(1876 – 1945)
Robert Stewart Parker, reported to be one of the first County Agents to be appointed in the United States, began his Extension career in Lowndes County in 1914, the same year of the Smith-Lever Act. He was born and reared on a farm at Coatopa, Alabama. He received his college schooling at Minnesota, Auburn University, and Mississippi A&M.
According to his grandson, Melville G. Parker, Mr. Parker was credited with opening the first milk pasteurization plant in Minnesota. In fact, he had some other firsts that will give rural historians a field day. As county agent, first in Chambers and then in Lowndes, he made his rounds at first on horseback; later he traveled in a Model T Ford. He was a huge man, his grandson said.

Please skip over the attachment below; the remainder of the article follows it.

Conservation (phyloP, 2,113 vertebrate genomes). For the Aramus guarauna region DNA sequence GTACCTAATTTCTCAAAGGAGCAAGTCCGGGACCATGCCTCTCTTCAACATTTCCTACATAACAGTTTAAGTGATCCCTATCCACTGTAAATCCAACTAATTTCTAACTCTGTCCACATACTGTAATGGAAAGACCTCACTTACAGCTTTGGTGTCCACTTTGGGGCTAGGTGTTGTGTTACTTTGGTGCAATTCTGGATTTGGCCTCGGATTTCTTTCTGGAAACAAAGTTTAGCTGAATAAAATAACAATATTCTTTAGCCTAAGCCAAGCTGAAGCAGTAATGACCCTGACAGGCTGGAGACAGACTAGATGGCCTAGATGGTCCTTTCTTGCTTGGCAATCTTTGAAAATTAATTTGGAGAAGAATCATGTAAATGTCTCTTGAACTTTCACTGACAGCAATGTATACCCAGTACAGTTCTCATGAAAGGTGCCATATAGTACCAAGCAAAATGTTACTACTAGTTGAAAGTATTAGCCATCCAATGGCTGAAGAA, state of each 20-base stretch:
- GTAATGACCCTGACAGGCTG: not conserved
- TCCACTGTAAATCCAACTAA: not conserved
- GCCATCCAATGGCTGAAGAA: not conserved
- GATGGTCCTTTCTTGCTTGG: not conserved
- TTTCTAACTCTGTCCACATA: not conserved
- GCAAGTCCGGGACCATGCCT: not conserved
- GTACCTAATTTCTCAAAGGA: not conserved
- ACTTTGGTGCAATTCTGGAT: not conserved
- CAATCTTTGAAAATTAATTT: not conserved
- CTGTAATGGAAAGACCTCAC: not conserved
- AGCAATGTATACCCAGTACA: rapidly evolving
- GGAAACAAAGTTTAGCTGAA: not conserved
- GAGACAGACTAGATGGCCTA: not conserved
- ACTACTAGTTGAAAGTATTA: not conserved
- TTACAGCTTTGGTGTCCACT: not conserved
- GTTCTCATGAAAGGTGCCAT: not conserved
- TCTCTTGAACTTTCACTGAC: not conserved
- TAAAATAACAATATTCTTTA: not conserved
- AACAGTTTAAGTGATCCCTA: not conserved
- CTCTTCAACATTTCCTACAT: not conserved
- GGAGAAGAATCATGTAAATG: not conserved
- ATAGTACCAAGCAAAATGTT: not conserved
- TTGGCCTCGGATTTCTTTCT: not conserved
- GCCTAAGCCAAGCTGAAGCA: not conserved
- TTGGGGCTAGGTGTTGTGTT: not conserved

He was so big that he took the better portion of the front seat of his Model T touring car. No doubt he and his car frightened many people in Lowndes County as well as skittish mules and other animals.
Mr. Parker persuaded many farmers in Lowndes County to switch from row crops to dairying, according to his grandson. The experience he gained in his schooling and milk pasteurizing plant gave him the authority to cause this change among the farmers. A totally fearless man, he was also gentle. He got things done with authority but with a gentle approach.
Mr. Parker made use of his local newspaper. In fact, he most certainly was among the first to use the print media to get his message out to farmers. He was a prolific writer, which is supported by a large bound volume of newspaper columns and general stories he left with his family.
In tribute to his many contributions, the name Robert Stewart Parker, Sr., is inscribed on the dedicatory plaque of the Extension Memorial Chapel.
Chapel Plaque Inscription Number: 211